What Is a Vagus Nerve Headache? Your Questions Answered
(AscendHealthy.com) – One might experience headaches, including cluster headaches and migraines, for many reasons. The human body is a complicated and intricate system, and it can often be hard to pinpoint the cause of health problems. One cause that can contribute to headaches, but is often overlooked, is the vagus nerve.
What is the Vagus Nerve?
The vagus nerve is the 10th cranial nerve. As the longest and most complex of the cranial nerves, it reaches from the brain, through the face, and then into the thorax and abdomen, affecting various body systems. There is a left and right vagus nerve.
Vagus Nerve Damage
Vagus nerve dysfunction can happen from sudden injuries that result from bending, twisting, lifting, or pulling. Whiplash from car accidents and sports injuries are common causes of nerve damage. Studies also show that degeneration of the spine, often related to aging, can cause nerve issues. Poor posture can also lead to issues in the vagus nerve.
If the vagus nerve is damaged or pinched, it can contribute to various health issues, which can vary significantly depending on the location of the nerve damage. Some symptoms related to the vagus nerve include:
- anxiety and depression
- neck pain
- migraines or cluster headaches
- nausea or vomiting
- loss or change of voice
- loss of gag reflex
- low blood pressure
- changes in digestion
- and more
What is Vagus Nerve Stimulation?
Vagus nerve stimulation is a treatment option that stimulates the vagus nerve with electrical impulses. In conventional treatment, the device is surgically implanted under the skin of the chest. A wire connects the electrical device to the left vagus nerve and sends electrical signals through the left vagus nerve to the brainstem. Although there is a right vagus nerve, it is likely to carry fibers that have nerves to the heart, and as such, it is not used in the treatment.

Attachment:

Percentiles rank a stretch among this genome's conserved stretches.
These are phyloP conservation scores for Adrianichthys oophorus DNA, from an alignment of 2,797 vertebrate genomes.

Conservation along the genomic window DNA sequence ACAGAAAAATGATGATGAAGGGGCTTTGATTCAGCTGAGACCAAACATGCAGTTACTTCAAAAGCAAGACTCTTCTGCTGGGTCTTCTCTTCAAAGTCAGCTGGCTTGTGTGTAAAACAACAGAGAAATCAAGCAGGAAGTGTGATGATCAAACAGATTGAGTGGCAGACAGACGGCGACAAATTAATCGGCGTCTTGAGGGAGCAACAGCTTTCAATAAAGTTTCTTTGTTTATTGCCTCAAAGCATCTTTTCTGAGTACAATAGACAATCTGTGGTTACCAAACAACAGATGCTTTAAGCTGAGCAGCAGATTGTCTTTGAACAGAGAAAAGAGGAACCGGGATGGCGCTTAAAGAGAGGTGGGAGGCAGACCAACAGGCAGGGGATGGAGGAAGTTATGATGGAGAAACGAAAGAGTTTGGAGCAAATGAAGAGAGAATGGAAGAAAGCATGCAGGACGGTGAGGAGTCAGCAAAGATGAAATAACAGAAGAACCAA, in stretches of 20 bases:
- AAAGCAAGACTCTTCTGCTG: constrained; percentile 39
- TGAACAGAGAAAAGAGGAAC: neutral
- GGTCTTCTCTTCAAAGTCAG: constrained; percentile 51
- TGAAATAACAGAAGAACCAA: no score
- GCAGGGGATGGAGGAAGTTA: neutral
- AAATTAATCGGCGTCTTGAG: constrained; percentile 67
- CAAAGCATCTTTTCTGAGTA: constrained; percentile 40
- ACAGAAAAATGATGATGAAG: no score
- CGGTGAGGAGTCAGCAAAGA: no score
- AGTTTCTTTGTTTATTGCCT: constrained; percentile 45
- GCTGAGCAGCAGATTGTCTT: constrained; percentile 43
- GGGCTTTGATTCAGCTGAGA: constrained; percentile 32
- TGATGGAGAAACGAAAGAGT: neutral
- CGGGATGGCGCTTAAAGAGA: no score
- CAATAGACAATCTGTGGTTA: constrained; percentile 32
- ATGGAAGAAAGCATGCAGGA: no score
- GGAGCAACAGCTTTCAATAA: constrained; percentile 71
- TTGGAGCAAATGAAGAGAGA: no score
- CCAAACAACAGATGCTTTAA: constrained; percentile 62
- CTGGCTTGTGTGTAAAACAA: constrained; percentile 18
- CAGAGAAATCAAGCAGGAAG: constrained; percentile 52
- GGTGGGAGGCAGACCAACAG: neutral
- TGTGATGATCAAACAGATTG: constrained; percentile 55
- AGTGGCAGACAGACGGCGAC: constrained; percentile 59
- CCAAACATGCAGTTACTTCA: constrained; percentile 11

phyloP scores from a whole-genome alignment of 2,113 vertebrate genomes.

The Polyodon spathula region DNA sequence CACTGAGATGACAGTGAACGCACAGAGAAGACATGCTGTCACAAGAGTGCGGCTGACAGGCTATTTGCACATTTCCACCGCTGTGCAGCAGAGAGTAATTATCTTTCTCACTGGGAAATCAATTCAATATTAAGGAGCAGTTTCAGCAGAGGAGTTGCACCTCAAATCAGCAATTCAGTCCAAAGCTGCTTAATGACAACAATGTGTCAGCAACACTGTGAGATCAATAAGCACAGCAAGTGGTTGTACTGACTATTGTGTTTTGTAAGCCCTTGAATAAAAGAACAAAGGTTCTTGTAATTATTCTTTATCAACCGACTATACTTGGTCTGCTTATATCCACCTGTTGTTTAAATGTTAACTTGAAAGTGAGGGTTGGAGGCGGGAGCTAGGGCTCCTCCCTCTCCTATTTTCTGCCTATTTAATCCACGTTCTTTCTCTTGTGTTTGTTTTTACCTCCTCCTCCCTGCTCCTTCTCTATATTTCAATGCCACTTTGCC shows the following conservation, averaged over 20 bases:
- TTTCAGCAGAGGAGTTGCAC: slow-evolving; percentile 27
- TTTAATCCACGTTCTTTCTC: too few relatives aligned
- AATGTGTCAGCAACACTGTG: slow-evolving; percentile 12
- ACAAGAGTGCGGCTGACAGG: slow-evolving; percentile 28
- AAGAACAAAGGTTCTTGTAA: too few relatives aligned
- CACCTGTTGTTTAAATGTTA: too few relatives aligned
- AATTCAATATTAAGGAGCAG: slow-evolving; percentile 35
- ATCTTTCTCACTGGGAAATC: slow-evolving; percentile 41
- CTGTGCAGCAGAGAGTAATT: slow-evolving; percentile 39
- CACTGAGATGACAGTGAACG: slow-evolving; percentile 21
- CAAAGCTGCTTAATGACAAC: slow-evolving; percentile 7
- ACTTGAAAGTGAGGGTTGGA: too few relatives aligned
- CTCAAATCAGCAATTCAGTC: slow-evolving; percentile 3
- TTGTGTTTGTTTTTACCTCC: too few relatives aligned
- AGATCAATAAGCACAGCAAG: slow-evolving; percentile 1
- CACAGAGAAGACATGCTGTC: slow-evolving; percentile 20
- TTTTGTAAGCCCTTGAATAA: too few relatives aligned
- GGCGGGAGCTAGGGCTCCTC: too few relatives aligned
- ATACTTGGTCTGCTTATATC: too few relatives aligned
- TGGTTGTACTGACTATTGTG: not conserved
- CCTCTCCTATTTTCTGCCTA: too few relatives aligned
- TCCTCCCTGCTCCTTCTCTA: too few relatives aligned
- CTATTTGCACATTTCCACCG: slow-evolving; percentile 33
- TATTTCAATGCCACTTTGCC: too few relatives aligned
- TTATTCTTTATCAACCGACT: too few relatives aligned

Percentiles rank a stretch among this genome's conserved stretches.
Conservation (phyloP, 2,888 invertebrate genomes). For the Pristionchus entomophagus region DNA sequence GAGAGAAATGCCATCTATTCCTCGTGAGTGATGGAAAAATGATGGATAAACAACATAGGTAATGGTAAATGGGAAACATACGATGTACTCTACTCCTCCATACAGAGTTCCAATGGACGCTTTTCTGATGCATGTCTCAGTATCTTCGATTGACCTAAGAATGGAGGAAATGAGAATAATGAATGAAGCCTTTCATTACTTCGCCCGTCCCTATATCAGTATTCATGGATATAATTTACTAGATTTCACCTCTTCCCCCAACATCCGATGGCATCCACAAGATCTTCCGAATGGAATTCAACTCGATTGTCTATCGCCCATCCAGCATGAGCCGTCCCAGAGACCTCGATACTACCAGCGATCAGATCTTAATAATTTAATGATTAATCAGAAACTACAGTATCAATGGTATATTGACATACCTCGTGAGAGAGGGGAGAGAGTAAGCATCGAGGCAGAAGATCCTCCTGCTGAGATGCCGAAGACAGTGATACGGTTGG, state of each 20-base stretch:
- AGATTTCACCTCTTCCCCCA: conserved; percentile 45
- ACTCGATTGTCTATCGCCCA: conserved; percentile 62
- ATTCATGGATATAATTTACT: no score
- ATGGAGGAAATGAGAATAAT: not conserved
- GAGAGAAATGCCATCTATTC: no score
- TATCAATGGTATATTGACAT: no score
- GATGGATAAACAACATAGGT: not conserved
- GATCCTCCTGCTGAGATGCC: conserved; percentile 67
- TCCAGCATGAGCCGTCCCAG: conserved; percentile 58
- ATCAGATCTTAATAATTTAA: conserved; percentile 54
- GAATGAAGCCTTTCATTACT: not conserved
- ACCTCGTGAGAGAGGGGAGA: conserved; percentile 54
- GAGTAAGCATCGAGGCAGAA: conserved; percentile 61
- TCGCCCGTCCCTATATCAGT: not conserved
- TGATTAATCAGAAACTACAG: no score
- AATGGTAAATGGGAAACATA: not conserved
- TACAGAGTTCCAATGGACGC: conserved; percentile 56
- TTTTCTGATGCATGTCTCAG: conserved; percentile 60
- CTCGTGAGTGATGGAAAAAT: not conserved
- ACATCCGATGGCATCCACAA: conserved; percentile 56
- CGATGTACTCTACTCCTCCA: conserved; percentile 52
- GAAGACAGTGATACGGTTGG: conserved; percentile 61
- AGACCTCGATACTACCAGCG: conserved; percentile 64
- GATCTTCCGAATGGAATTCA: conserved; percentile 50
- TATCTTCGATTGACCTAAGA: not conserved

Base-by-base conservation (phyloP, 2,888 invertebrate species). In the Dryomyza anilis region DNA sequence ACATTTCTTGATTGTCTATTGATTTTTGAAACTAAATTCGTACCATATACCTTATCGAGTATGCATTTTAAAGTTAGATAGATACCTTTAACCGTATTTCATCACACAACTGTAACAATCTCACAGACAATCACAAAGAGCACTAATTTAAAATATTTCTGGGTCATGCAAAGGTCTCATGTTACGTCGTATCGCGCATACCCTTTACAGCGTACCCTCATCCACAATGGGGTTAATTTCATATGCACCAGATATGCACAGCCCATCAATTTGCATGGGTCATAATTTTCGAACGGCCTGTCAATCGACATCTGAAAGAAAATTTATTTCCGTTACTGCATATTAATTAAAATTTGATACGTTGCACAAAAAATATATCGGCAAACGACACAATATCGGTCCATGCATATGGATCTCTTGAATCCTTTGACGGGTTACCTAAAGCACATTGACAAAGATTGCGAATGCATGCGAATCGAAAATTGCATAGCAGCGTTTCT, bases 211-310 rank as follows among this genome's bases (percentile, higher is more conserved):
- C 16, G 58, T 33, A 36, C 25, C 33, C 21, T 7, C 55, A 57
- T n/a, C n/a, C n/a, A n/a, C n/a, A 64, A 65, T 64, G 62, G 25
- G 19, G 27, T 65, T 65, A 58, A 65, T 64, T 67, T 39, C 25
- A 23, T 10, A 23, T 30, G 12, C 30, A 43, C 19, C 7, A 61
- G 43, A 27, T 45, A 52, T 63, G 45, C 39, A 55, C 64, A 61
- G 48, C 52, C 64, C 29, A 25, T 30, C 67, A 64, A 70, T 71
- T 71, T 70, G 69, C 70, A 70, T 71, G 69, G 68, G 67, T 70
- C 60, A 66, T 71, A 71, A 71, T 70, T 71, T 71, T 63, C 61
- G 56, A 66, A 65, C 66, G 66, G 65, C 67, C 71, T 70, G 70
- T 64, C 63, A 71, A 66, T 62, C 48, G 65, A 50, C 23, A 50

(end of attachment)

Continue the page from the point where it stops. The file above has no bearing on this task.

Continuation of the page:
Vagus Nerve Stimulation to Treat Migraines and Headaches
In 2018, the U.S. Food and Drug Administration (FDA) approved vagus nerve stimulation as a treatment for migraines, as trial evidence showed decreased pain levels after 30 minutes and 60 minutes of device usage. The following year, vagus nerve stimulation was approved as a preventative measure for cluster headaches. Again, evidence showed that when comparing patients who deal with cluster attacks, those who used the device had significantly fewer attacks per week than patients who only used regular medication.
Vagus nerve stimulation may be ideal for patients who wish to avoid medications and is considered safe in various patient groups. It is also safe to use multiple times per day. However, the device may affect heart rhythm, which could be dangerous for individuals with heart conditions. Otherwise, vagus nerve stimulation is not associated with any major side effects, and it is non-invasive, which reduces the potential for complications such as surgery-related infection.
Discussing Treatment Options with a Physician
If a patient experiences migraines or cluster headaches with an unknown cause, it may be worth discussing the possibility of vagus nerve damage with their doctor. It is sometimes hard to diagnose a damaged or improperly functioning vagus nerve due to the fact that it can present such varied symptoms throughout the body.
Doctors often test for vagus nerve damage through a gag reflex test but can also assess possible pinched nerves throughout the patient’s neck, spinal cord, or elsewhere in the body. If a doctor determines or suspects there is vagus nerve damage, the patient should discuss vagus nerve stimulation as a potential treatment option. Their doctor can review the potential benefits and side effects and help them make an informed decision.
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